Directed by Kenneth Branagh (1993) Starring: Kenneth Branagh, Emma Thompson, Richard Briers, Kate Beckinsale, Robert Sean Leonard, Imelda Staunton, Denzel Washington, Keanu Reeves, Michael Keaton
Kenneth Branagh really knows how to make Shakespeare entertaining. Shakespeare: Always interesting, but you really need the right stuff to make it work as a film. That said, the right stuff is gathered here for Much Ado About Nothing. Branagh has assembled a great cast for this comedy, even when we take into consideration a certain someone. Keanu Reeves *cough cough cough*
A-hem, excuse me. So where was I? Oh yeah: CAST! Love love love it. Branagh and his then-wife Emma Thompson star as Benedick and Beatrice, the rivals of wit while Robert Sean Leonard and Kate Beckinsale are the lovers Claudio and Hero. Denzel Washington is great as Don Pedro, and for his few scenes as the villain, Keanu Reeves makes a rather psychotic turn as Don John.
However, Michael Keaton steals the show as the probably-crazy, incensed Dogberry with his crew of merry men Don Pedro’s guards. He rushes from scene to scene pretending to ride a horse, picks on his fellows mercilessly and is hilarious to watch.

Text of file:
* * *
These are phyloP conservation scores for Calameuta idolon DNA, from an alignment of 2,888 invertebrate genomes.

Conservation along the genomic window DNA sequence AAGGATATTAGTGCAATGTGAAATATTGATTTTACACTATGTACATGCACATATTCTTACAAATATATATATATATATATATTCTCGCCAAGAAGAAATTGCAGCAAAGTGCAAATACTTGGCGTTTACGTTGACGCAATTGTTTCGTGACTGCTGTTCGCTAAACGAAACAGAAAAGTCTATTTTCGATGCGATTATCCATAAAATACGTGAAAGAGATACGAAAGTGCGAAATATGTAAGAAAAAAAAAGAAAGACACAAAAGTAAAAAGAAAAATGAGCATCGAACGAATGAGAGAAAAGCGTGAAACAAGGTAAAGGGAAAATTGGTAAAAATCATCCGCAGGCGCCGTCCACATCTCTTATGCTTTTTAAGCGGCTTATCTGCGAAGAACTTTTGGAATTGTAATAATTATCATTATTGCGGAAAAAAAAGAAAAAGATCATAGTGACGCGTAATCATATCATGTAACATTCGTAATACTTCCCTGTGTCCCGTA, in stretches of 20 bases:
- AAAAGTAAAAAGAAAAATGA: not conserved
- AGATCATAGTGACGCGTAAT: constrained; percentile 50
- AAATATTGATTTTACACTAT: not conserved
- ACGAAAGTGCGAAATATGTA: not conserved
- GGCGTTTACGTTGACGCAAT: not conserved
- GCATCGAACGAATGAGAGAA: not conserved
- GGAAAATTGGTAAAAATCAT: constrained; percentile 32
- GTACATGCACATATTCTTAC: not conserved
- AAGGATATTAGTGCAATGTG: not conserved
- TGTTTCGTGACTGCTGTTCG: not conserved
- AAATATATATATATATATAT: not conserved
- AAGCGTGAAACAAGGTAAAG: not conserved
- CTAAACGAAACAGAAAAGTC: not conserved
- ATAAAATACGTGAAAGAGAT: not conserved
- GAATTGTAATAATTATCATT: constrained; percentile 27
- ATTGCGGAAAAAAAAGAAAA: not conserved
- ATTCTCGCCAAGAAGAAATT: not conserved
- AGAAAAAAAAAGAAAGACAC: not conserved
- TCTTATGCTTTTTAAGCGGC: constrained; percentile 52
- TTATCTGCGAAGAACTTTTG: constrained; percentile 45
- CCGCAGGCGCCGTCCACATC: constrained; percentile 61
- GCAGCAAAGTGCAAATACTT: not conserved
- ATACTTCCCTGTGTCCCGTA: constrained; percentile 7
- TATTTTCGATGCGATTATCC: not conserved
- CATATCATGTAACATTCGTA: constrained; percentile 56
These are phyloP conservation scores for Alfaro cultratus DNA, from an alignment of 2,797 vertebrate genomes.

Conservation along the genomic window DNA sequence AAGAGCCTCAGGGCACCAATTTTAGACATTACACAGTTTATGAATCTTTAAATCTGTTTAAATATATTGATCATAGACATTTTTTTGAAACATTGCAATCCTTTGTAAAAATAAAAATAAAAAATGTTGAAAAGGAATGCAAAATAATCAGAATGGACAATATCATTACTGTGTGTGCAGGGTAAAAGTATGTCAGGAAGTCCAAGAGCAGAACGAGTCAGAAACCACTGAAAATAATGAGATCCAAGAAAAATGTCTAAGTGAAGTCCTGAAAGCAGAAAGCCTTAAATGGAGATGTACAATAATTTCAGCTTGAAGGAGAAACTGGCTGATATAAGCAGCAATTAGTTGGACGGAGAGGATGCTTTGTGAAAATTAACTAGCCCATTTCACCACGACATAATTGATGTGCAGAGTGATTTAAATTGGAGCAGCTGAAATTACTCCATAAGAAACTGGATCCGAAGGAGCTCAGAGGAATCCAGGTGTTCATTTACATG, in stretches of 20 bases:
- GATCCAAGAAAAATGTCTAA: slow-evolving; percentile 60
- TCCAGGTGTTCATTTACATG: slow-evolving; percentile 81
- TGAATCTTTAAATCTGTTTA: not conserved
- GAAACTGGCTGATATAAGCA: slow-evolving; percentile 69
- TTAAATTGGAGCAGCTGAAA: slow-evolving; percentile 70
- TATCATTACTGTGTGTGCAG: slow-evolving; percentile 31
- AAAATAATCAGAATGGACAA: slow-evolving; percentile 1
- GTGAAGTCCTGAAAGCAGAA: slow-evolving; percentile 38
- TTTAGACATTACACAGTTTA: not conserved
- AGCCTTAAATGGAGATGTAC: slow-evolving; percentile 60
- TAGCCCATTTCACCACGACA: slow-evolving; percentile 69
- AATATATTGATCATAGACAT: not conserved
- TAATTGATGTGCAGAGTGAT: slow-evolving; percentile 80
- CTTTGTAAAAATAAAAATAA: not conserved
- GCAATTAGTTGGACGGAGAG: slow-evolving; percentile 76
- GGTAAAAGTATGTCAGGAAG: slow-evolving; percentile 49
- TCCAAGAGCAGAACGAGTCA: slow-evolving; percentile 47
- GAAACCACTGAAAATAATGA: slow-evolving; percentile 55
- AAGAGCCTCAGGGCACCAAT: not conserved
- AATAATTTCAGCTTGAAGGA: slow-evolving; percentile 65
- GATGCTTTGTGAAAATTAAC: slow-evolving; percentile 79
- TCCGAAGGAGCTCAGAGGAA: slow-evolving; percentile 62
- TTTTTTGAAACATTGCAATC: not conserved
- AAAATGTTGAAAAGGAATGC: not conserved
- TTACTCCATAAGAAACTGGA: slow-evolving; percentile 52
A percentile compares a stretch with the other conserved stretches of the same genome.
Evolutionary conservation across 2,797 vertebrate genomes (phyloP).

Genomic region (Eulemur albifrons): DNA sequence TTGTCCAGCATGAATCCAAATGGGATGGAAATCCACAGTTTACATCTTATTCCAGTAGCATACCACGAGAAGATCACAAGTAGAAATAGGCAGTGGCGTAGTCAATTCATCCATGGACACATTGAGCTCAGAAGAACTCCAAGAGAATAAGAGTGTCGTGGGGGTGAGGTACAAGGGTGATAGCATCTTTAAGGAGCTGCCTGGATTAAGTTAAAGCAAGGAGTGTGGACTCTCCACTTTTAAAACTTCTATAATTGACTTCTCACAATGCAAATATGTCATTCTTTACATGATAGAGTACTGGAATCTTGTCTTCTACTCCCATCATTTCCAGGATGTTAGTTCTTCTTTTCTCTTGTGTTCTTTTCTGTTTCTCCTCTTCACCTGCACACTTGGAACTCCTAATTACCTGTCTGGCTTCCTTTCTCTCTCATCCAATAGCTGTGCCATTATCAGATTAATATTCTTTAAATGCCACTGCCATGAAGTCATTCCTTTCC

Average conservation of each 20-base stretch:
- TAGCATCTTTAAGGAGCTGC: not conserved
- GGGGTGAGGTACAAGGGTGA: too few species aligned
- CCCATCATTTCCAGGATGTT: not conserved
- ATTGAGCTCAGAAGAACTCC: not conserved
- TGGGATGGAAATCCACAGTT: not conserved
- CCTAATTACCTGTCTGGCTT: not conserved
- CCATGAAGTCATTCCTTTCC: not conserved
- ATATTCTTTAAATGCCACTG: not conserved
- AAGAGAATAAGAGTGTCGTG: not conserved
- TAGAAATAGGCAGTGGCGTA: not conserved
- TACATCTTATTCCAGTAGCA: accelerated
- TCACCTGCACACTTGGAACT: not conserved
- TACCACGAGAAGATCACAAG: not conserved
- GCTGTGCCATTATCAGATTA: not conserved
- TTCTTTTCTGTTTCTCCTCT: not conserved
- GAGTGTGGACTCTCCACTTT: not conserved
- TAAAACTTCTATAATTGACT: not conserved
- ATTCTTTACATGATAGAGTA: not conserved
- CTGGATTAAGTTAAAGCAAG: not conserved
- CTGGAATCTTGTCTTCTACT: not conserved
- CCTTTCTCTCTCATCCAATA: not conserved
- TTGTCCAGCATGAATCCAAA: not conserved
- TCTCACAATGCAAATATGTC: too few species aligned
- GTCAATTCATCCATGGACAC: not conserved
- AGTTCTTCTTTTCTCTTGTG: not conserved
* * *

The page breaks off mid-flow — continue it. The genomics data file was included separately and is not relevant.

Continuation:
The lines are read conversationally, rather than with bombastic speeches. The wordplay, always fun with Shakespeare, is recited like modern jokes and quips. While the set is simple, with lot’s of outdoor scenes and taking place within an Italian estate, certain sequences are very stylized. The arrival of Don Pedro and the men, the masque sequence, and the final wedding scene are equal in their complicated stylization with their importance to the plot.
Much Ado About Nothing is funny and smart, a Shakespeare film done well.